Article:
December 15. DARJEELING to GANGTOK (SIKKIM) Our plan was to start our tour of Sikkim in the small town of Pelling, in the western region.  The area offered close-up views of Mt. Kangchendzonga and a number of old monasteries.  The jeeps for Sikkim left from the same jeepToy Train, Darjeeling, India station at the bottom of Darjeeling and we found jeeps bound for Jorethang, a transfer point on the way to Pelling, but we couldn't find any direct jeeps.  The guidebook warned that Pelling jeeps were harder to find so we signed up for the next available jeep to Jorethang and waited.  There were only a couple of jeeps sitting in front of the ticket window and someone pointed us to the empty one so we started to load our bags.  Then we were told it wasn't our jeep.  Apparently our jeep hadn't arrived in Darjeeling yet but it would be arriving "soon".  So, we waited.  A line of jeeps that couldn't fit into the jeep station was stretched down Hill Cart Road.  There were a number of different kiosks that sold tickets to different destinations.  Each had its own quirky system of managing jeeps.  We waited for our Jorethang jeep for over a half hour and then started to get impatient.  The ride to Jorethang wasn't that far but we would probably have a similar wait when we got there so we started to wonder what time we would be getting into Pelling or, at worst, if we might get stuck in Jorethang.  In the end, we changed our plans and decided to go Gangtok, the capital of Sikkim.  There regular direct jeeps to Gangtok and we were able to refund our Jorethang tickets and get tickets on a scheduled jeep leaving in about an hour.  The kiosk selling the Gangtok tickets were nice enough to let us put our bags in the back until it was time for oToy Train, Darjeeling, Indiaur jeep to leave.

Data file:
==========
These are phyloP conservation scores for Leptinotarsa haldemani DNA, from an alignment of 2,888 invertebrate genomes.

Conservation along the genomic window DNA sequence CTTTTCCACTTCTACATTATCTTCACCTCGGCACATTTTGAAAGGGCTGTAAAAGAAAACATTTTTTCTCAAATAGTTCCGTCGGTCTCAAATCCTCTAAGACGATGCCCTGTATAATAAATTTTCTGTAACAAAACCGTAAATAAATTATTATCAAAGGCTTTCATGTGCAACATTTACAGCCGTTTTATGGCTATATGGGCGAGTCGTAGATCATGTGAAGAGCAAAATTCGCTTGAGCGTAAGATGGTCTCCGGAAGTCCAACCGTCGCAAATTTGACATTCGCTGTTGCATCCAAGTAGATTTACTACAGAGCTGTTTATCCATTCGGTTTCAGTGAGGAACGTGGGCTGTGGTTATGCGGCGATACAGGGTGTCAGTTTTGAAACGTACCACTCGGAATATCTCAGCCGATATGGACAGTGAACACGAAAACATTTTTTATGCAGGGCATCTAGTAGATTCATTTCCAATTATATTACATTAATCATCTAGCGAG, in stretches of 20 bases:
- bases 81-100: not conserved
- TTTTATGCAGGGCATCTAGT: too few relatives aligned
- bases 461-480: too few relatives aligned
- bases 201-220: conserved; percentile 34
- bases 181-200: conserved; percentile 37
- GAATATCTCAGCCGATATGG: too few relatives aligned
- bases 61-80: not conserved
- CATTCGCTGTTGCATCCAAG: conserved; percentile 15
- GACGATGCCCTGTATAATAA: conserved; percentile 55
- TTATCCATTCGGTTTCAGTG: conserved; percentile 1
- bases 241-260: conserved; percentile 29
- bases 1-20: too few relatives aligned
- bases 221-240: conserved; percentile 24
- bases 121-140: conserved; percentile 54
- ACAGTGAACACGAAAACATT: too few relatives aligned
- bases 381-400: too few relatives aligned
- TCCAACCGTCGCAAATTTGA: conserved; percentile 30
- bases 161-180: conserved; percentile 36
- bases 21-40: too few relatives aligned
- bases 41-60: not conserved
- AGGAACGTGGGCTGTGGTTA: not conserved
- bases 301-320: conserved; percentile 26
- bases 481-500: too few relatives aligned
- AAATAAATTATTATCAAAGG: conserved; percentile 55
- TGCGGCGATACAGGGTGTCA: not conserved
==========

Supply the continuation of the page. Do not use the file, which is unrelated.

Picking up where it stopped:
With some time to kill we went to a fast-food style eatery just inside the large Chowk Market.  The market was a lively place where you could buy all sorts of goods from small wooden shacks that were crammed down narrow streets and alleys.  As it got closer to our departure time we went in search of a toilet but had absolutely no luck.  All around the jeep station we asked shopkeepers where we could find a toilet but only got shrugs.  It was hard to imagine that there was no place for people to go to the bathroom all day long.  Finally the guys at our jeep kiosk pointed me down the street to a restaurant.  They said there was a place just behind it.  I tried to follow their directions and circled around the restaurant and even asked inside but just got more shrugs.  There were small shacks clustered everywhere so perhaps somebody had a toilet but nobody would give them up.  It was frustrating.  I returned to the jeep station and it was already time to load up so I was faced with just holding it until we made a stop along the way.  Sigh....